13. Once you access the Proxmox UI on another computer in the same network you will be greeted with a login screen (https://imgur.com/5zFcC0I). Log in with the username “root” and the password you chose during the installation. Congratulations, your Proxmox install is now complete and working.

This guide was sited from the Proxmox forum.

Setup and Install Docker in a Promox LXC Conainer

Containers are a lightweight alternative to fully virtualized machines (VMs). They use the kernel of the host system that they run on, instead of emulating a full operating system (OS). This means that containers can access resources on the host system directly.

The runtime costs for containers is low, usually negligible. However, there are some drawbacks that need be considered:

Proxmox VE uses Linux Containers (LXC) as its underlying container technology. The “Proxmox Container Toolkit” (pct) simplifies the usage and management of LXC, by providing an interface that abstracts complex tasks.

Containers are tightly integrated with Proxmox VE. This means that they are aware of the cluster setup, and they can use the same network and storage resources as virtual machines. You can also use the Proxmox VE firewall, or manage containers using the HA framework.

Our primary goal is to offer an environment that provides the benefits of using a VM, but without the additional overhead. This means that Proxmox Containers can be categorized as “System Containers”, rather than “Application Containers”.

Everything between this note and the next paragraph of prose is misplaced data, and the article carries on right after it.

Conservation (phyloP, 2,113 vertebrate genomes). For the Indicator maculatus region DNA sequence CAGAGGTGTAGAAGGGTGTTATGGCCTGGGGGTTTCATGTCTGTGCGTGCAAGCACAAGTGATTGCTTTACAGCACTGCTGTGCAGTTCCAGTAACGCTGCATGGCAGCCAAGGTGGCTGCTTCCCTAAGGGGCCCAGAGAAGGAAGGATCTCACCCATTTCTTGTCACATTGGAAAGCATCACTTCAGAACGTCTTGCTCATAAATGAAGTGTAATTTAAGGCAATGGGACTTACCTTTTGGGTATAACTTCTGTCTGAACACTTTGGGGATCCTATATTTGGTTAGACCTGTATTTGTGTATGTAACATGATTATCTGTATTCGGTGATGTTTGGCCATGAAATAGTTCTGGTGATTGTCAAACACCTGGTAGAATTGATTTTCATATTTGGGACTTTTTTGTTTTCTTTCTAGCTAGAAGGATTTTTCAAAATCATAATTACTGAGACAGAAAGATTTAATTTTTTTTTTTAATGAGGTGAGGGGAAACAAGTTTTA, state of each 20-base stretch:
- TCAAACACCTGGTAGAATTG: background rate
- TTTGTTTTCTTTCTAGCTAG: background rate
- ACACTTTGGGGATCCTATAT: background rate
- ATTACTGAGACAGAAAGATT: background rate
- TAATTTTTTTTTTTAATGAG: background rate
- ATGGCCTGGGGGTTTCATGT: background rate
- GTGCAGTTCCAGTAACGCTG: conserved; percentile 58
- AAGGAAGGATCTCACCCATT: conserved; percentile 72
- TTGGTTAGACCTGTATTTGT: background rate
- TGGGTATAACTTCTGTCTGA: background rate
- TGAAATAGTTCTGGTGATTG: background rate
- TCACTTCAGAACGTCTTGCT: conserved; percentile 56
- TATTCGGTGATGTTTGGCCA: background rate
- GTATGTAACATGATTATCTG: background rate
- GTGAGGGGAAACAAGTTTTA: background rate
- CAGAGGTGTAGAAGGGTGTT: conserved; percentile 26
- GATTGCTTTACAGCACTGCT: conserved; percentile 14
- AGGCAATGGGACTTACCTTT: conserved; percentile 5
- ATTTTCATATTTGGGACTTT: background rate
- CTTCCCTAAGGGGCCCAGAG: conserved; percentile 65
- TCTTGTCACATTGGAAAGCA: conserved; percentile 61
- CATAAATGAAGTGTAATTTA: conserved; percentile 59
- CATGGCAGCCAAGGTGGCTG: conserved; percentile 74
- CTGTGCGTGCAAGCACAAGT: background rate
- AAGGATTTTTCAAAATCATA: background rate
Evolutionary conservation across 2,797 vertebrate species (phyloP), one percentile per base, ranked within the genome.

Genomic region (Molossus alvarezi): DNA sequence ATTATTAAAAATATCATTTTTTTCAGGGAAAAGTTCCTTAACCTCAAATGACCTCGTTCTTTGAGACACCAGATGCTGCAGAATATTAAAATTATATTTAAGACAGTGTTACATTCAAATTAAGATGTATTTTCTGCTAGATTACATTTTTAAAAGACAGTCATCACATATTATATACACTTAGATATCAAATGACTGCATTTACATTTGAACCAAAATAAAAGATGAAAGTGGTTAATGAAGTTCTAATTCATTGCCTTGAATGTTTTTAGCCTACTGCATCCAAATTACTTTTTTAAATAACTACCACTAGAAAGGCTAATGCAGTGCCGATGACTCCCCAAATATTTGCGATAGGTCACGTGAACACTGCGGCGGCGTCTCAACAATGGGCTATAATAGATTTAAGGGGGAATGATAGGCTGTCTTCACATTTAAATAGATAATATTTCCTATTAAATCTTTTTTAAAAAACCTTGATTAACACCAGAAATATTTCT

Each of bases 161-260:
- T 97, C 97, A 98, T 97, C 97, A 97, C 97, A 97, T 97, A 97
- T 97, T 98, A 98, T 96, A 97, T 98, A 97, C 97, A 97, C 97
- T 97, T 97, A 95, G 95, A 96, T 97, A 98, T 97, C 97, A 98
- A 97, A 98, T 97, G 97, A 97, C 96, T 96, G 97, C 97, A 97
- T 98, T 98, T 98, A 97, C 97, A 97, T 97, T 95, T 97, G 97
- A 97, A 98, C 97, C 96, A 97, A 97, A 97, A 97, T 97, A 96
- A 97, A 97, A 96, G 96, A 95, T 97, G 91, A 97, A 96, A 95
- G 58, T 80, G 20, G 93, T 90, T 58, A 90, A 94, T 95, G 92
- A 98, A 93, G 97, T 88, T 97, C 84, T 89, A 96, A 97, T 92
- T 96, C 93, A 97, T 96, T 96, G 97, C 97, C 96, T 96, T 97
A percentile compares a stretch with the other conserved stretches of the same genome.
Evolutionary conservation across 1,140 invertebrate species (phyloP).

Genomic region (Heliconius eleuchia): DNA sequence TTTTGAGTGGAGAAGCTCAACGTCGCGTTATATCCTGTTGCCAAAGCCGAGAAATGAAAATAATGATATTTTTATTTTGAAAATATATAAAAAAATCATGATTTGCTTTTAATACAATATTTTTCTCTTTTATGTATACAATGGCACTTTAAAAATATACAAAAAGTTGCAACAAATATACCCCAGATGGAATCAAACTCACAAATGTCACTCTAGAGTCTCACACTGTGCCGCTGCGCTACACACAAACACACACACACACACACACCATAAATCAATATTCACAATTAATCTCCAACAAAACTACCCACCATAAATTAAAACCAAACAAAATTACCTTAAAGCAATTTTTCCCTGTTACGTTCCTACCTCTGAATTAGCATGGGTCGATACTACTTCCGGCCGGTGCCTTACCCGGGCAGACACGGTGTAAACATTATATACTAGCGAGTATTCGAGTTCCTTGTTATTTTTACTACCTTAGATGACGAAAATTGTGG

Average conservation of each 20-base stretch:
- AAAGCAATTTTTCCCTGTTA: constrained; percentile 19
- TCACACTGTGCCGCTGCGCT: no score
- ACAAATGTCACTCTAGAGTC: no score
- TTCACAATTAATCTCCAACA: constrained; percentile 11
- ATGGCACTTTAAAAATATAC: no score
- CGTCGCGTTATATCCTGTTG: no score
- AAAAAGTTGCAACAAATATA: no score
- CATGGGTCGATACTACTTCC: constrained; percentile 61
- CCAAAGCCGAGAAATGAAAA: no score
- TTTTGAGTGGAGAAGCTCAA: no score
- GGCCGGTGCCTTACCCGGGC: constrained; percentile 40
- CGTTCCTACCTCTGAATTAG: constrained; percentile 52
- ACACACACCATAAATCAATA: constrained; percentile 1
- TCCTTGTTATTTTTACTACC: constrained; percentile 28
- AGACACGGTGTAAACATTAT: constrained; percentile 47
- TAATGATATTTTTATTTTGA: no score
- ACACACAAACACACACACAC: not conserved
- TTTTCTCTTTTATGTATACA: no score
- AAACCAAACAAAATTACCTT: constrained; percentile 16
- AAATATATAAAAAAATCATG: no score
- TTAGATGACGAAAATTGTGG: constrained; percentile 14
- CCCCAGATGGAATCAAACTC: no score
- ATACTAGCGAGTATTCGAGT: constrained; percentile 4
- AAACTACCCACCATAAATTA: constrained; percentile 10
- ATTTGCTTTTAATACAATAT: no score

The above was sited from the Proxmox VE website.

Download the Turnkey Core template

To setup and install Docker in a Proxmox LXC Conainer, you will have to download the Turnkey Core template to your storage.

1. Click on your storage then click on the templates button.

image-1600627790061.png

2. Search for the core template and click download.

image-1600627549435.png

3. When it's done you can click the "Create CT" button in the upper right corner.

image-1600627916015.png

4. Set your hostname and password and be sure to UNCHECK "Unprivileged container" or this will not work. Now move on to the Template tab.

image-1600627993814.png

5. Select the storage where you downloaded the Turnkey Core template then choose the template.

image-1600628164202.png

6. In the Storage tab choose where you want the container to use storage. For the disk size I recommend at-least 20gb of space. This depends on what you plan on doing with the container. For example if you plan on downloading a bunch of files, you may want a larger size disk.

image-1600628264965.png

7. On the CPU tab, I usually put 4 cores but this is overkill for a container. This depends on the processor you have in your system.

image-1600628415695.png

8. On the Memory tab I usually allocate 2gb for containers.

image-1600628541219.png

9. On the Network tab I let the DHCP host assign the IP automatically.

image-1600628641571.png

10. On the DNS tab I just use my gateway IP.

image-1600628692672.png

11. Confirm your settings and make sure you DO NOT tick "Start after created". Click finish and let the container create.

image-1600628756760.png

12. Once done, you will see "TASK OK". Click the X in the upper corner and proceed to the next step.

image-1600628834060.png

13. Select the container and then click on Options then double click on Features.

image-1600629985611.png

14. Tick Nesting then click ok.

image-1600629027165.png

15. Now you can start your container and view the console.

image-1600629099543.png

This will start the container and run the install script then assign an IP to your container. Once done you will need to login using root and the password you chose when you created the container in step 4.